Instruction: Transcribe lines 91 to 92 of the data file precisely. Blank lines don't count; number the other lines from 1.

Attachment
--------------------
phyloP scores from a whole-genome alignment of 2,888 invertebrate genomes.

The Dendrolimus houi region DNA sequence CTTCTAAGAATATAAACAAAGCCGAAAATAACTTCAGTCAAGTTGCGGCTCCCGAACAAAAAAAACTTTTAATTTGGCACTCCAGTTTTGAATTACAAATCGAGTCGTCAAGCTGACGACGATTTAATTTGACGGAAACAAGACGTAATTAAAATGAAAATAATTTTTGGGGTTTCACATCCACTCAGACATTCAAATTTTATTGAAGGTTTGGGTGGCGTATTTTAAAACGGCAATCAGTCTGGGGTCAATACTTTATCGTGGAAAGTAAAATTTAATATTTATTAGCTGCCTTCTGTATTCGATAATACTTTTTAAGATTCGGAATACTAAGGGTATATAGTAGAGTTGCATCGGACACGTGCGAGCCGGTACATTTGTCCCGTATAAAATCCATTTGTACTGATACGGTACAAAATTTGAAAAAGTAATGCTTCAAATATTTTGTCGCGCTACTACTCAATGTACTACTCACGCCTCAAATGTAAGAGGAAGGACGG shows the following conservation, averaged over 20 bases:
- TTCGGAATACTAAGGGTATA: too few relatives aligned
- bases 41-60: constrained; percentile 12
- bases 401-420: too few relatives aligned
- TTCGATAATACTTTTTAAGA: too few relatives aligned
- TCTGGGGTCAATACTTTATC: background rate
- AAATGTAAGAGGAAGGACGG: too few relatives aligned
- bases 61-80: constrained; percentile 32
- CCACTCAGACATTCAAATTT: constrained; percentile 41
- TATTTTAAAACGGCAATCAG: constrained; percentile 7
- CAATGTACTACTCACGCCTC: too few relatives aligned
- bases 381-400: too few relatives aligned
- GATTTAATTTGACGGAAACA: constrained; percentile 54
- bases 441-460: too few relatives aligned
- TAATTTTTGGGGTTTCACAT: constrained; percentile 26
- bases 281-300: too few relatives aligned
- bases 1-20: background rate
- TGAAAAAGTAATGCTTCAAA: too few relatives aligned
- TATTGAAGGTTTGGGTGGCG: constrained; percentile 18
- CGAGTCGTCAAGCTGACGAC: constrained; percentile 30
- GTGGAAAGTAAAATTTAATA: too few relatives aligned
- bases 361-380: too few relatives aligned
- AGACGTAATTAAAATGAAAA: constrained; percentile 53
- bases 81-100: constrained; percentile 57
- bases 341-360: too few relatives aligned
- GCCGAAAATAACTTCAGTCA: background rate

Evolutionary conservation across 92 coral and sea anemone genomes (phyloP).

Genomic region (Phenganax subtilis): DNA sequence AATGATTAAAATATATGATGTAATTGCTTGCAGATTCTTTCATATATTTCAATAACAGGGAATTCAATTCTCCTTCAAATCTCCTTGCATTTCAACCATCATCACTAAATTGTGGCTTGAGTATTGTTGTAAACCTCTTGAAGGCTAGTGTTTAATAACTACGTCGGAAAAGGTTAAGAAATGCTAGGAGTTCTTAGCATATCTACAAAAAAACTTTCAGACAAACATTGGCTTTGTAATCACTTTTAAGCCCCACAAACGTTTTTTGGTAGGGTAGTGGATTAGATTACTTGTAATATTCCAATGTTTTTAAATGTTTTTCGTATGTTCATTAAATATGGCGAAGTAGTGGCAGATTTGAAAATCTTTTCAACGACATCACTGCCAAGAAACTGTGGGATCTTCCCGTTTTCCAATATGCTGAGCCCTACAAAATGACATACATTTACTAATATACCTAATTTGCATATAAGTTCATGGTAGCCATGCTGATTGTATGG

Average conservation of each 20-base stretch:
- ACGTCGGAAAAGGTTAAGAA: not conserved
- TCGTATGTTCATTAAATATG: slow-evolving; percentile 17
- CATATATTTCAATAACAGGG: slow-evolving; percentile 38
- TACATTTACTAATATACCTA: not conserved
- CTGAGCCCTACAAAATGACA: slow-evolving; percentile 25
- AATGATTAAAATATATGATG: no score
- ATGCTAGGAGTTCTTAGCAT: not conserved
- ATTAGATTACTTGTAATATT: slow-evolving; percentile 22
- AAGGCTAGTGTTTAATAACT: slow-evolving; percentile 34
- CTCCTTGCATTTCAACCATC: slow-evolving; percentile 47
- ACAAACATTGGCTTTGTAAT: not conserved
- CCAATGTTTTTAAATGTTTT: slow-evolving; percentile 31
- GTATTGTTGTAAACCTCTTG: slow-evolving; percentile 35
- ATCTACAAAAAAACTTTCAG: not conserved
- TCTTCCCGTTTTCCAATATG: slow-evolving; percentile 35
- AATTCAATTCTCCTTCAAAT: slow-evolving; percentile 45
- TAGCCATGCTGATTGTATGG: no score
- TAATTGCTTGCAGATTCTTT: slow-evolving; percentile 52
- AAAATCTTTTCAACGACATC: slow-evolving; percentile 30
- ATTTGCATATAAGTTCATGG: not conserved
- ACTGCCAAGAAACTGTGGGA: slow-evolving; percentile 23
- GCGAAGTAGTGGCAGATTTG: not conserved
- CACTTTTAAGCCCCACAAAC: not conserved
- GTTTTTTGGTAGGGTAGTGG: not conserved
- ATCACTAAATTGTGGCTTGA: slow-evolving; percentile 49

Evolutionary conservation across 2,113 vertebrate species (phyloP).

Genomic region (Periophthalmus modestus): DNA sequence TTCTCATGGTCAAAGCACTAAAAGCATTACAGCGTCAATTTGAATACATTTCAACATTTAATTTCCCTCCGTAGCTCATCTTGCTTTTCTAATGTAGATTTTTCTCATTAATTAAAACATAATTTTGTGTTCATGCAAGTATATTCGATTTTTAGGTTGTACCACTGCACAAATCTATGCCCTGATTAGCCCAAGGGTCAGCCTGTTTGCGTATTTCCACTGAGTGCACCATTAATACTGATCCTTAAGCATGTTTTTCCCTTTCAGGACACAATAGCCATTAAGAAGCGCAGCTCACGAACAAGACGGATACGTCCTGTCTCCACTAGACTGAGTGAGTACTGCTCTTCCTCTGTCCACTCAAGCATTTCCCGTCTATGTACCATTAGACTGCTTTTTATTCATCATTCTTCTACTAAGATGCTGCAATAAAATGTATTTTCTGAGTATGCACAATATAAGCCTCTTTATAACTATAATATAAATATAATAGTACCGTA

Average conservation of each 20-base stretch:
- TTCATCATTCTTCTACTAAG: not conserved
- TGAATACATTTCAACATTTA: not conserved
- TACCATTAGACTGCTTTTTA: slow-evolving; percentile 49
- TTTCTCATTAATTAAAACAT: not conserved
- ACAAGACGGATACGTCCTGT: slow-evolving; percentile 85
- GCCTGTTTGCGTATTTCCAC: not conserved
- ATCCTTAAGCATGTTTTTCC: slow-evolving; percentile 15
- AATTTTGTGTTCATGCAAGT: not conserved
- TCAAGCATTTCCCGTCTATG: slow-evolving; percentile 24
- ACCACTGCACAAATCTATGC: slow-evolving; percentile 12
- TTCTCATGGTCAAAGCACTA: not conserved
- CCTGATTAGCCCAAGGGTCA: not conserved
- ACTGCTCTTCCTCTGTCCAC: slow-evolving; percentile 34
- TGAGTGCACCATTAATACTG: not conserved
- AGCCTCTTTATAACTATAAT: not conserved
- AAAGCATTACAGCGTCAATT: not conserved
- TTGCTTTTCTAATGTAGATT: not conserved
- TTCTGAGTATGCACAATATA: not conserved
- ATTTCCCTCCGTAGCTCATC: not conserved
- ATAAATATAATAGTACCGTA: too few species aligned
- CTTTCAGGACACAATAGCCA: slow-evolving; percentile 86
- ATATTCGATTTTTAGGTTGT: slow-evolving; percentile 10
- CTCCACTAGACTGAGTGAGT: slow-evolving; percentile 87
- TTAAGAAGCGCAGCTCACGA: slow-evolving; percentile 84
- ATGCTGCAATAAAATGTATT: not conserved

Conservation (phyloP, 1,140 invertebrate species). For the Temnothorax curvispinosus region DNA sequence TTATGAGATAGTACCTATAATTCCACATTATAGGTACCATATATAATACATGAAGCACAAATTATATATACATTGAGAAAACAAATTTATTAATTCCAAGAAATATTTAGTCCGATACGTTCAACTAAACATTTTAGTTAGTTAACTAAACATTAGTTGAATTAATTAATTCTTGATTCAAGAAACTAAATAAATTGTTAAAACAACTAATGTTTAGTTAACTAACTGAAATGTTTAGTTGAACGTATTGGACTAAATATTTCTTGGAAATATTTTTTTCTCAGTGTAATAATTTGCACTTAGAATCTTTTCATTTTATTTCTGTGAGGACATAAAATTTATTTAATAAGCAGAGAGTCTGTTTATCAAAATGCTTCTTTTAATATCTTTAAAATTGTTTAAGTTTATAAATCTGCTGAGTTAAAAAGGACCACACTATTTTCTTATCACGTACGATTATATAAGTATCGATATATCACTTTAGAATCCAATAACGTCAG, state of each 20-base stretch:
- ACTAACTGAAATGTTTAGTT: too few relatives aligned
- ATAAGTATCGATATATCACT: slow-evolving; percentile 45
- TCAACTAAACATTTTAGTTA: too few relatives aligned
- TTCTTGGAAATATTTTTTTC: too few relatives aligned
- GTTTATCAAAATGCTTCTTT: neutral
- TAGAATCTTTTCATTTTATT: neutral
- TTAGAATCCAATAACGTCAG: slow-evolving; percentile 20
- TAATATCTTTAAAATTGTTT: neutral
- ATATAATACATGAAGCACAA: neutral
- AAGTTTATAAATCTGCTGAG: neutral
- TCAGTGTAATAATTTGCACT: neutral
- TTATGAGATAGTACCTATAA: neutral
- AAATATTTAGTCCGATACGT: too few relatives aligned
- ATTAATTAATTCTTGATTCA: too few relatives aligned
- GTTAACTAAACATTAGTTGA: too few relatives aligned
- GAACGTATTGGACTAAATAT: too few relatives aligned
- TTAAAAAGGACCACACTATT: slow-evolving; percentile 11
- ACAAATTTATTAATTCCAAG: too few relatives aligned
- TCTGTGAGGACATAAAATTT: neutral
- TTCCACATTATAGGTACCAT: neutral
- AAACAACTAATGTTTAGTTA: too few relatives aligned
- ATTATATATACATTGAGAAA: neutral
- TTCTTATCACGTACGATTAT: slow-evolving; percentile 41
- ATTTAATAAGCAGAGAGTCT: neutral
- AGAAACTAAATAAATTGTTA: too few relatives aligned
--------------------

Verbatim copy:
- TTAGAATCCAATAACGTCAG: slow-evolving; percentile 20
- TAATATCTTTAAAATTGTTT: neutral